The East Washington Avenue corridor has been an on-and-off source of concern for city leaders through the past century. In 1911, the influential planner and architect John Nolen bemoaned that while the roadway was “the main approach to the State Capitol,” parts were still swamped with marshland.

More pressing than swampiness in recent decades has been the corridor’s unattractiveness and inactivity.

“I’ve long felt that the city suffers from a severe image problem because of the appearance of the East Washington corridor,” said District 2 alderman David Wallner in a 1985 Cap Times interview. “As the major East Side entryway into the city … the street’s appearance is a real eyesore.”

Patty Prime, the president of the Tenney-Lapham Neighborhood Association and a longtime resident of the area, said that before redevelopment, the area’s property values had been in decline, and the neighborhood did not feel walkable or accessible.

“Breese Stevens was like a hidden castle, or like in that old story ‘The Secret Garden,’” Prime said. “You couldn’t see in. Sometimes it’d be open, and you’d hear stuff, but you wouldn't know what was going on.”


Attendees wait in line for hand-crafted small plates during the 4th annual Yum Yum Fest held at Breese Stevens Field.

Concerns over blight and underutilization resulted in the city convening the Capitol Gateway BUILD Committee in 2005, an ad hoc group with a mission to create a blueprint for urban renewal in the corridor. After three years, it came up with the Capitol Gateway Corridor Plan. The document envisioned a vibrant neighborhood for both work and life, with transit-friendly and walkable streets, a robust mix of businesses and residential spaces, and buildings up to 15 stories tall.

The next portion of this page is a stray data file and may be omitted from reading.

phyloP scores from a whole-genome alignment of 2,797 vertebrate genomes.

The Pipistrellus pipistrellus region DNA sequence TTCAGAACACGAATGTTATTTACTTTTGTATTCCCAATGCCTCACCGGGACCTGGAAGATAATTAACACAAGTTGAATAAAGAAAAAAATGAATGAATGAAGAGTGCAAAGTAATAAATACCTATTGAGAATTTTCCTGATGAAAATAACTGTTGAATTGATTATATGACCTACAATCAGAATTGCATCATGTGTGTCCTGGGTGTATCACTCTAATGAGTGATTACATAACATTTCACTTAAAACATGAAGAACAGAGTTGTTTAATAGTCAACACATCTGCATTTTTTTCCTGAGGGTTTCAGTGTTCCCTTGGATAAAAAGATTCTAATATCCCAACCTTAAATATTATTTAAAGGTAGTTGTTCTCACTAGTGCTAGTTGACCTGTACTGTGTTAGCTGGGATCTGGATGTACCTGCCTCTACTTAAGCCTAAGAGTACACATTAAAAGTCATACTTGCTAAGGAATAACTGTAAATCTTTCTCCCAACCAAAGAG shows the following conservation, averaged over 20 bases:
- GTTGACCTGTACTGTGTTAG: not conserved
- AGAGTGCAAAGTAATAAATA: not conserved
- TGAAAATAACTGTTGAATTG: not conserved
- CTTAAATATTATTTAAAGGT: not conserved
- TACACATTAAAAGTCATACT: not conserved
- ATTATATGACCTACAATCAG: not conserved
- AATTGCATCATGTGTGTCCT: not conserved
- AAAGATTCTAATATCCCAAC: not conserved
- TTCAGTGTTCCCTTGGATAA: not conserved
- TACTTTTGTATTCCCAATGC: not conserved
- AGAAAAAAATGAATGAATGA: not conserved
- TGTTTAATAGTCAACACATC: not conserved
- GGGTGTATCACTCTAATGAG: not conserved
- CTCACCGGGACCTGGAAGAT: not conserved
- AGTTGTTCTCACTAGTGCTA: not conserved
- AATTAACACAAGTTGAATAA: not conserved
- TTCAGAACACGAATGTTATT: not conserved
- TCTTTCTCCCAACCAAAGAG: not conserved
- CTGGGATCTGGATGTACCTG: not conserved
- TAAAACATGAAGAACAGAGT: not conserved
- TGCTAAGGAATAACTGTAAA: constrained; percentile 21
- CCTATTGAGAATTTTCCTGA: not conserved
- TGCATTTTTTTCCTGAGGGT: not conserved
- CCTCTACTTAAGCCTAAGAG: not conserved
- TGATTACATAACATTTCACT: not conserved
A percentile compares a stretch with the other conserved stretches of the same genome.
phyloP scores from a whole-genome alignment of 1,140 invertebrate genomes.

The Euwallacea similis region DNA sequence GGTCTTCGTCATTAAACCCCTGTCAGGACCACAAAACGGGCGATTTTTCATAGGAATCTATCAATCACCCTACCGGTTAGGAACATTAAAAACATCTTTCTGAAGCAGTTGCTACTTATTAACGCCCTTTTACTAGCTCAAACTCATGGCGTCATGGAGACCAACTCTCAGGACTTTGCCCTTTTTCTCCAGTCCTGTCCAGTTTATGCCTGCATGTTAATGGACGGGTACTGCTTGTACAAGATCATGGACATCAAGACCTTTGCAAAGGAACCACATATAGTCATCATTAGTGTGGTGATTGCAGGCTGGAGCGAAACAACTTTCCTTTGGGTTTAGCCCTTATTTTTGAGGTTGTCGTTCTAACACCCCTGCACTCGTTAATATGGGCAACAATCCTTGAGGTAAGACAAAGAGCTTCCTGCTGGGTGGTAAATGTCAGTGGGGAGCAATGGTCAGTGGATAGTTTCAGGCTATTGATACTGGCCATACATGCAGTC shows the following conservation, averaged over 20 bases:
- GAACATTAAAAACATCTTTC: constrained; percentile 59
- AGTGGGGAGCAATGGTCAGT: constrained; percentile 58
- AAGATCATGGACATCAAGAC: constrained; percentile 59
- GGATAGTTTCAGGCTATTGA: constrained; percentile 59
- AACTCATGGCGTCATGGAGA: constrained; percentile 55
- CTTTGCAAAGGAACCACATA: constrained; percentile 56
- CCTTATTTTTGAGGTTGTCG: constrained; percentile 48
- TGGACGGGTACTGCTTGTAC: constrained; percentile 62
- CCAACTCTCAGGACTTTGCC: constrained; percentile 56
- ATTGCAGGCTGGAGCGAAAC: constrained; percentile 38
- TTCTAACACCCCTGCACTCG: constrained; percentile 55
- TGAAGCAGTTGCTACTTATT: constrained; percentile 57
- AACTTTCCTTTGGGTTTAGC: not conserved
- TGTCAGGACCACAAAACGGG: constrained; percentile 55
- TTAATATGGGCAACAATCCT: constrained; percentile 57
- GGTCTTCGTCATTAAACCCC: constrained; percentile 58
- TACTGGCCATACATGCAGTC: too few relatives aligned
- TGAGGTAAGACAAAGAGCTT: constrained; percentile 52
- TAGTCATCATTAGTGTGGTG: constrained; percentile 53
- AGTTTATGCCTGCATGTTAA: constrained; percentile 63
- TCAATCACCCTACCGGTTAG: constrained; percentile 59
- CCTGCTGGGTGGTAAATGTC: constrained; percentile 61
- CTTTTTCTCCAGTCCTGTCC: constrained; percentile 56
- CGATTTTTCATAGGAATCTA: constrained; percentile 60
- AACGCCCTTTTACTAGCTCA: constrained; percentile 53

Heather Stouder, the city’s Planning Division director, said that one strength of the document was its level of detail: It outlined block-by-block design elements, from the shape of buildings to how far they could be from the street, to ensure that developments would integrate with the existing community, preserve views of the Capitol, and create a “consistent rhythm of street-level facades.”

“I think the predictability did help. It helped to have such a prescriptive plan in place,” she said.

The city adopted the plan in 2008, and while the financial crisis slowed its implementation, Stouder said a few early decisions helped things along. In 2005, the city had agreed to make a tax increment financing district in the neighborhood to incentivize development. To date, $33 million of TIF funding has gone into the district, which the city says has leveraged $300 million of private investment.

Stouder also cited land banking — the public acquisition of land for future sale or development — as a key ingredient in implementing the plan. In 2011, the city acquired eight acres of land owned by a Don Miller car dealership, and issued a series of requests for proposals for high-profile, mixed-use projects. So far, the land-banked lots have yielded the Constellation, the Galaxie, Starliner Condominiums and Lofts, the Gebhardt Building, Frank Productions’ new concert hall the Sylvee, and American Family Insurance’s Spark building.

Stouder said the city could set the pace and tone of growth thanks to the land banking.

“We need to be able to land bank to say what happens next,” she said.


Hotel Indigo opened in a former Mautz Paint Co. warehouse earlier this year, the first phase of a plan to redevelop the entire city block.